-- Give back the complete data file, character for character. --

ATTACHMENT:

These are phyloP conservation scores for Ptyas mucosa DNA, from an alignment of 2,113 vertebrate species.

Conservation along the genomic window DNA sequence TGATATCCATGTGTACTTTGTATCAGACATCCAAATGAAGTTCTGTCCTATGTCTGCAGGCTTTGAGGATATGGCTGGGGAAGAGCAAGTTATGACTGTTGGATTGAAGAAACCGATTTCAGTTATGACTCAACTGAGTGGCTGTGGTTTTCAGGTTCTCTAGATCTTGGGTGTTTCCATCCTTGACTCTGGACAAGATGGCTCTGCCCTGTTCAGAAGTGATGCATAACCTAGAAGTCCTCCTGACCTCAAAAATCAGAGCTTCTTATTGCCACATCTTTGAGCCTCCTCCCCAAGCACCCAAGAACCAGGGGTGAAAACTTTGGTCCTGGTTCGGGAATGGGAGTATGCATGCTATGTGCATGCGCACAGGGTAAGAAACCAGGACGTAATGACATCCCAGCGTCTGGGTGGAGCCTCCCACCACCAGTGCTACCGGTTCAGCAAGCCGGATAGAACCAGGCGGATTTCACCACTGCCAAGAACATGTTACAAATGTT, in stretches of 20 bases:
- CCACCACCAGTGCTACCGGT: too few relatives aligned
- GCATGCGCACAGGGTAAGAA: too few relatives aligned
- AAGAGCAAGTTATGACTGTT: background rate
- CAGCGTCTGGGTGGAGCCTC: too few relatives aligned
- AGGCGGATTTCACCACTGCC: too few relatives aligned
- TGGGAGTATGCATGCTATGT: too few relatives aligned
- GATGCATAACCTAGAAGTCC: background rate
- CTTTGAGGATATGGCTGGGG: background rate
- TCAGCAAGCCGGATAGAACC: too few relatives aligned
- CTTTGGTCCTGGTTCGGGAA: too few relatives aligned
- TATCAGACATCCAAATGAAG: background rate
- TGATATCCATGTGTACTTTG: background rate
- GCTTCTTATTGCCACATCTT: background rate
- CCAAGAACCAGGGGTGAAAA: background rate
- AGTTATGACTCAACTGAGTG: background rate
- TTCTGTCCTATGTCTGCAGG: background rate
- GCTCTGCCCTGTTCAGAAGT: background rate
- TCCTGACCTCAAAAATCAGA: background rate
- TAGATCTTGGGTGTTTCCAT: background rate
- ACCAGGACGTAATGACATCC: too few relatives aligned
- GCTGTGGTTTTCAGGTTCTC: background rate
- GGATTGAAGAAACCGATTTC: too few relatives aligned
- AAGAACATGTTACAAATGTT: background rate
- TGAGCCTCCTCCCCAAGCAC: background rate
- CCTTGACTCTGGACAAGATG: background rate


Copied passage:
These are phyloP conservation scores for Ptyas mucosa DNA, from an alignment of 2,113 vertebrate species.

Conservation along the genomic window DNA sequence TGATATCCATGTGTACTTTGTATCAGACATCCAAATGAAGTTCTGTCCTATGTCTGCAGGCTTTGAGGATATGGCTGGGGAAGAGCAAGTTATGACTGTTGGATTGAAGAAACCGATTTCAGTTATGACTCAACTGAGTGGCTGTGGTTTTCAGGTTCTCTAGATCTTGGGTGTTTCCATCCTTGACTCTGGACAAGATGGCTCTGCCCTGTTCAGAAGTGATGCATAACCTAGAAGTCCTCCTGACCTCAAAAATCAGAGCTTCTTATTGCCACATCTTTGAGCCTCCTCCCCAAGCACCCAAGAACCAGGGGTGAAAACTTTGGTCCTGGTTCGGGAATGGGAGTATGCATGCTATGTGCATGCGCACAGGGTAAGAAACCAGGACGTAATGACATCCCAGCGTCTGGGTGGAGCCTCCCACCACCAGTGCTACCGGTTCAGCAAGCCGGATAGAACCAGGCGGATTTCACCACTGCCAAGAACATGTTACAAATGTT, in stretches of 20 bases:
- CCACCACCAGTGCTACCGGT: too few relatives aligned
- GCATGCGCACAGGGTAAGAA: too few relatives aligned
- AAGAGCAAGTTATGACTGTT: background rate
- CAGCGTCTGGGTGGAGCCTC: too few relatives aligned
- AGGCGGATTTCACCACTGCC: too few relatives aligned
- TGGGAGTATGCATGCTATGT: too few relatives aligned
- GATGCATAACCTAGAAGTCC: background rate
- CTTTGAGGATATGGCTGGGG: background rate
- TCAGCAAGCCGGATAGAACC: too few relatives aligned
- CTTTGGTCCTGGTTCGGGAA: too few relatives aligned
- TATCAGACATCCAAATGAAG: background rate
- TGATATCCATGTGTACTTTG: background rate
- GCTTCTTATTGCCACATCTT: background rate
- CCAAGAACCAGGGGTGAAAA: background rate
- AGTTATGACTCAACTGAGTG: background rate
- TTCTGTCCTATGTCTGCAGG: background rate
- GCTCTGCCCTGTTCAGAAGT: background rate
- TCCTGACCTCAAAAATCAGA: background rate
- TAGATCTTGGGTGTTTCCAT: background rate
- ACCAGGACGTAATGACATCC: too few relatives aligned
- GCTGTGGTTTTCAGGTTCTC: background rate
- GGATTGAAGAAACCGATTTC: too few relatives aligned
- AAGAACATGTTACAAATGTT: background rate
- TGAGCCTCCTCCCCAAGCAC: background rate
- CCTTGACTCTGGACAAGATG: background rate